Rashid Silvera, another legendary teacher in the Social Studies department at SHS also credited Rothschild for bringing him to Scarsdale when he was employed at a neighboring district. He said, “Eric invited me to be a part of his dream team.” Silvera reviewed some of the pivotal civil rights events that occurred during Eric’s student years at Scarsdale High School and Harvard College and said he “paid attention” and “they got into system.” He called Eric the father of STEP (Scarsdale Student Transfer Education Program) which he founded in 1966 to “let people from somewhere else come here so that we could feel them and they could go back and bring with them what we thought was good and glorious and true.”

Silvera remembered that when his own grandmother passed away, Eric sent his son Adam to Roxbury to attend the funeral “and give me love.”

Vic Leviatin, a friend for 56 years said Eric introduced him to tennis and to author Michael Harrington who at the time had just written “The Other America.” He remembered summers at Camp Andrewscoggin where Rothschild was head counselor, and credited him with helping Vic to design the W.I.S.E. Program, a precursor to the Senior Options program at SHS that became a model for similar programs all over the country.

Family friend and former student Anne Rubin was so impacted by knowing Eric and taking his AP US History course that she decided to become a professor of history. She said he was “brimming with enthusiasm,” and with “sheaf’s of notes and overhead transparencies he brought history to life.” Rothschild taught “the power of music and humor – and that history did not have to be dry.” She said, “My shelves are lined with books that he gave me…. Eric had this relationship; intellectual mentor, friend, and father with so many former students. He went to dozens of graduations and weddings. He tickled our babies.” She added, “He had the kindest biggest heart that I have even known. He gave of himself unselfishly. He will live on in my heart and in all of our hearts.”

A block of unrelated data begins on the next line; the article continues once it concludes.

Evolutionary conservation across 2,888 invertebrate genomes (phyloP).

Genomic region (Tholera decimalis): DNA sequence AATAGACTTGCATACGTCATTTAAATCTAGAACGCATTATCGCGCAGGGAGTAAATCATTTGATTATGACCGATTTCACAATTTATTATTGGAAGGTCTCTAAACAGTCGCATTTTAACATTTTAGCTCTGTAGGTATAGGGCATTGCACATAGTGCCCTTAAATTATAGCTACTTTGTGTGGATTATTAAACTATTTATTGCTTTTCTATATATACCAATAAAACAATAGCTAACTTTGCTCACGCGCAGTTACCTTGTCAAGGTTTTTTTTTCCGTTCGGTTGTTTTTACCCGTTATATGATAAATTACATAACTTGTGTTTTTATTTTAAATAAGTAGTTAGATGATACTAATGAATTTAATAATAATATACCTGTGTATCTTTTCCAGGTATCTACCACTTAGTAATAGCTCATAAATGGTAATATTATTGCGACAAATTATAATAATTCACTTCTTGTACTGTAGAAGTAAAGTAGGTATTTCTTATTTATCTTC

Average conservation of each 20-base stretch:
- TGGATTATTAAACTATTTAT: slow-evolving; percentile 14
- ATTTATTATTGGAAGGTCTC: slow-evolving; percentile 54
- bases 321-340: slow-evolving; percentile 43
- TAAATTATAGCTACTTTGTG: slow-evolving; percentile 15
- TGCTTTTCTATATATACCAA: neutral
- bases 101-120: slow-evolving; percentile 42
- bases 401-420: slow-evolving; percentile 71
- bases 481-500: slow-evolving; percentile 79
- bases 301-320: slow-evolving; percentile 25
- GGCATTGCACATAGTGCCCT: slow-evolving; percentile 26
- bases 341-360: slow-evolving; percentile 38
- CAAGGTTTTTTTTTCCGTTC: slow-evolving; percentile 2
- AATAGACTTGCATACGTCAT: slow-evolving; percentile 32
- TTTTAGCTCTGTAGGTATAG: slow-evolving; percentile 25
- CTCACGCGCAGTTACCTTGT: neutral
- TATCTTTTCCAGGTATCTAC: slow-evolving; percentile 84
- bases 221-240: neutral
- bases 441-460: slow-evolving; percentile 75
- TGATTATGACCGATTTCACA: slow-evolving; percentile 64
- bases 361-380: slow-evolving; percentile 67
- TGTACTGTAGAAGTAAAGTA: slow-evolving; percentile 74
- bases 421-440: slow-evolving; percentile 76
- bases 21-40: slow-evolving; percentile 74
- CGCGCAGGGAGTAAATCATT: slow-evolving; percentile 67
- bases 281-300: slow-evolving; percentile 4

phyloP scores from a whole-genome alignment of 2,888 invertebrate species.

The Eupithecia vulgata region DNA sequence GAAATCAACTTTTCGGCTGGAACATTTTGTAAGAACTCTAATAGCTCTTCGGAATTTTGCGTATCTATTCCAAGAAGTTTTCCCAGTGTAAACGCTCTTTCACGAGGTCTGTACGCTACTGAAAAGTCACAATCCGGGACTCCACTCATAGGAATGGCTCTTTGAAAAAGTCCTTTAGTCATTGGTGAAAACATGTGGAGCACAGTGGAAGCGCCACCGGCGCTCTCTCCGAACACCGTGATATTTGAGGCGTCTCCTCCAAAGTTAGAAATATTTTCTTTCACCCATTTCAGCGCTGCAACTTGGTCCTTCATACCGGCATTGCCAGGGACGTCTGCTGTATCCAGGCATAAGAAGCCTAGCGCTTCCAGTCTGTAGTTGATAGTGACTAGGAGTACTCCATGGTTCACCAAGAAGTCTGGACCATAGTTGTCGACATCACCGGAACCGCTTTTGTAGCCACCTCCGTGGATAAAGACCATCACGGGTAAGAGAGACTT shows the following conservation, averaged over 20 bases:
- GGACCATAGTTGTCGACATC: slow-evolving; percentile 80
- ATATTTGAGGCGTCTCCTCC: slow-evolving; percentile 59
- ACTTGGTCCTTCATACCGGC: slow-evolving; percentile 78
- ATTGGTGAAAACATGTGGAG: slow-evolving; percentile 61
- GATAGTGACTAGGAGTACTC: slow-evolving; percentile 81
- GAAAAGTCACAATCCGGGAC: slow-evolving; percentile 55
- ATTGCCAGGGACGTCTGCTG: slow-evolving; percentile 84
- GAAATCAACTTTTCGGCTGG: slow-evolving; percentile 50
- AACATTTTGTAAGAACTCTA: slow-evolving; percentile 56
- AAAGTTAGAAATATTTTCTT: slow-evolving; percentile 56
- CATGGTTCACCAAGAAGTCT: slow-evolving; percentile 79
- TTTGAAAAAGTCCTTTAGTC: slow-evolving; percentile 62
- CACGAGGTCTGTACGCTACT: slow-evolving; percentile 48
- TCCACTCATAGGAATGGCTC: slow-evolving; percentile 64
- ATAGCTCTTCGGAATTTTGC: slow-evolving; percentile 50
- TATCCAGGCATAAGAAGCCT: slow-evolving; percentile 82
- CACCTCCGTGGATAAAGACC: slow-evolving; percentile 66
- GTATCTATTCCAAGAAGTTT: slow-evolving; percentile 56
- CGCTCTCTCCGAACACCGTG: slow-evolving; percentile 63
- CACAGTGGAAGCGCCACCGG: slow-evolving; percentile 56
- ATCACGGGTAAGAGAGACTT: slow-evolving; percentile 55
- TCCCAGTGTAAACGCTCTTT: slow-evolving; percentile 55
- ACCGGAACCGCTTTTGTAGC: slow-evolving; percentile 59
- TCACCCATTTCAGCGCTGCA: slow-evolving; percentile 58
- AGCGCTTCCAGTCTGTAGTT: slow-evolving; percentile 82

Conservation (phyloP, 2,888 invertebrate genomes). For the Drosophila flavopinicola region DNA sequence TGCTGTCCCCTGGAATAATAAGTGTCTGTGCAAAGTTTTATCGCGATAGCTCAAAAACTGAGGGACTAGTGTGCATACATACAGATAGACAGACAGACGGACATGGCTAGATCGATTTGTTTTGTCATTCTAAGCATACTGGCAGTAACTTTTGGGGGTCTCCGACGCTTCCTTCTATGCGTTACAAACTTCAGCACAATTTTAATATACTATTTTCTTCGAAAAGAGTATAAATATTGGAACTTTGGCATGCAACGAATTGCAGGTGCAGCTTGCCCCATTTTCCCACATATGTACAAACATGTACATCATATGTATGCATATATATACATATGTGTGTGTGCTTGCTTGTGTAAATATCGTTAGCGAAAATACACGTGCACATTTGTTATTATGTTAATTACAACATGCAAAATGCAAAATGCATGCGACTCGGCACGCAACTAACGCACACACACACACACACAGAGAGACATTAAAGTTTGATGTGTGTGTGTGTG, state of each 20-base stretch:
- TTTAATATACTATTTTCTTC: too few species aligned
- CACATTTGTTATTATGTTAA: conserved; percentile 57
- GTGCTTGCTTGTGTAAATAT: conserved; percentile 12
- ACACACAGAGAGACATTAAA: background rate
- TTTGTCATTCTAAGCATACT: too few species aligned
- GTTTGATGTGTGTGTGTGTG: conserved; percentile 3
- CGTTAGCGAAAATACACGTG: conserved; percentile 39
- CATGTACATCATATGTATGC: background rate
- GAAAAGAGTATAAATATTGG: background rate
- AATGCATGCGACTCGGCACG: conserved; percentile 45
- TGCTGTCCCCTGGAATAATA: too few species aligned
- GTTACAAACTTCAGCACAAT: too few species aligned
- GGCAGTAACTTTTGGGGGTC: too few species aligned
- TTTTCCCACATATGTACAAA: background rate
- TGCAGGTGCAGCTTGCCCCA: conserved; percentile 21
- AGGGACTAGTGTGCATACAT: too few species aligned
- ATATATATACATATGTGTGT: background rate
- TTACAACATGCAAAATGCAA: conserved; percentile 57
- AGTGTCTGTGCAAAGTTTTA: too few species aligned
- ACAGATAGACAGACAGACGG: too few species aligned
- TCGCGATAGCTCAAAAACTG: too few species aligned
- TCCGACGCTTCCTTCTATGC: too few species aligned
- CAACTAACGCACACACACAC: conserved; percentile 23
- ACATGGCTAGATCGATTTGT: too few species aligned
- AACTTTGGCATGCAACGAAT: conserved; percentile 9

Peter Rothschild, Eric’s brother quoted Martin Luther King, saying, “I can never be what I ought to be until you are what you ought to be, and you can never be what you ought to be until I am what I ought to be.” Discussing his brother, he said “Eric’s passion gave his life meaning and vitality. Eric and teaching cannot be separated.
Teaching was everything … the joy of elevating interests and prospects of students was everything. He was that special teacher who could light you up. …I am so very proud of him.”

Addressing Eric’s many fans, eldest son Alan Rothschild said, “He took more pride in your success than his own.” Looking back on his life as Eric’s son, Alan remembered “seeing the man walk on the moon, summers at camp, hundreds of books, STEP picnics and visiting a family in Mississippi, family car trips to visit historical sites, his dad grading papers with a red felt pen and the ding of his typewriter.”